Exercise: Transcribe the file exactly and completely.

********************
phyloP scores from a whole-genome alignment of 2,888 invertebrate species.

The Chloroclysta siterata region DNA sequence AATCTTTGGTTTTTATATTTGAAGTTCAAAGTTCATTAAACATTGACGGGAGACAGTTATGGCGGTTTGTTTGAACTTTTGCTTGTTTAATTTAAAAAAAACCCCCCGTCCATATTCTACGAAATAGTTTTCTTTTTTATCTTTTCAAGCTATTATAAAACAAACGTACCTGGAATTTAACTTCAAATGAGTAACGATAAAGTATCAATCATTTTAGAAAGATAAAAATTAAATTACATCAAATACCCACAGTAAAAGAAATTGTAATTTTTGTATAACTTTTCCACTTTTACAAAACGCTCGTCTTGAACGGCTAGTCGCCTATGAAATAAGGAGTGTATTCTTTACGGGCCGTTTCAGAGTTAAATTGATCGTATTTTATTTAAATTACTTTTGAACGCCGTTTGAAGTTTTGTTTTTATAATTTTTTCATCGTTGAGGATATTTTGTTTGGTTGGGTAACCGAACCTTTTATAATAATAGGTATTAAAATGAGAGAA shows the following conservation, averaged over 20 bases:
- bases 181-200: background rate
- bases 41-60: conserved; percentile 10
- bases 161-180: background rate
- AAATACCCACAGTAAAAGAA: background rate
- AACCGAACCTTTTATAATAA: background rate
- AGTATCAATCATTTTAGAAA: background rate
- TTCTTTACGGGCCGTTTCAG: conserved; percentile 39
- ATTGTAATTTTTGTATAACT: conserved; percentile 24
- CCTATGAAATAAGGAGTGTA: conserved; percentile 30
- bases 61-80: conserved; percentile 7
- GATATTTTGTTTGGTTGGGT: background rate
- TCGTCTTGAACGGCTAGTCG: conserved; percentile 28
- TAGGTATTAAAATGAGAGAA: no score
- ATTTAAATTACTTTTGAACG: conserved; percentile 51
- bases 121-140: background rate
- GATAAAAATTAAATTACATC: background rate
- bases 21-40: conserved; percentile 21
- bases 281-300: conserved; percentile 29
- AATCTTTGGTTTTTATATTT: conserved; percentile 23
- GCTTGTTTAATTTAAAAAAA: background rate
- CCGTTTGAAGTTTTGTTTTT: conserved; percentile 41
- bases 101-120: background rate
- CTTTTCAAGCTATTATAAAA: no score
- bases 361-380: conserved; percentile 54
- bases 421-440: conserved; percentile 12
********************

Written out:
phyloP scores from a whole-genome alignment of 2,888 invertebrate species.

The Chloroclysta siterata region DNA sequence AATCTTTGGTTTTTATATTTGAAGTTCAAAGTTCATTAAACATTGACGGGAGACAGTTATGGCGGTTTGTTTGAACTTTTGCTTGTTTAATTTAAAAAAAACCCCCCGTCCATATTCTACGAAATAGTTTTCTTTTTTATCTTTTCAAGCTATTATAAAACAAACGTACCTGGAATTTAACTTCAAATGAGTAACGATAAAGTATCAATCATTTTAGAAAGATAAAAATTAAATTACATCAAATACCCACAGTAAAAGAAATTGTAATTTTTGTATAACTTTTCCACTTTTACAAAACGCTCGTCTTGAACGGCTAGTCGCCTATGAAATAAGGAGTGTATTCTTTACGGGCCGTTTCAGAGTTAAATTGATCGTATTTTATTTAAATTACTTTTGAACGCCGTTTGAAGTTTTGTTTTTATAATTTTTTCATCGTTGAGGATATTTTGTTTGGTTGGGTAACCGAACCTTTTATAATAATAGGTATTAAAATGAGAGAA shows the following conservation, averaged over 20 bases:
- bases 181-200: background rate
- bases 41-60: conserved; percentile 10
- bases 161-180: background rate
- AAATACCCACAGTAAAAGAA: background rate
- AACCGAACCTTTTATAATAA: background rate
- AGTATCAATCATTTTAGAAA: background rate
- TTCTTTACGGGCCGTTTCAG: conserved; percentile 39
- ATTGTAATTTTTGTATAACT: conserved; percentile 24
- CCTATGAAATAAGGAGTGTA: conserved; percentile 30
- bases 61-80: conserved; percentile 7
- GATATTTTGTTTGGTTGGGT: background rate
- TCGTCTTGAACGGCTAGTCG: conserved; percentile 28
- TAGGTATTAAAATGAGAGAA: no score
- ATTTAAATTACTTTTGAACG: conserved; percentile 51
- bases 121-140: background rate
- GATAAAAATTAAATTACATC: background rate
- bases 21-40: conserved; percentile 21
- bases 281-300: conserved; percentile 29
- AATCTTTGGTTTTTATATTT: conserved; percentile 23
- GCTTGTTTAATTTAAAAAAA: background rate
- CCGTTTGAAGTTTTGTTTTT: conserved; percentile 41
- bases 101-120: background rate
- CTTTTCAAGCTATTATAAAA: no score
- bases 361-380: conserved; percentile 54
- bases 421-440: conserved; percentile 12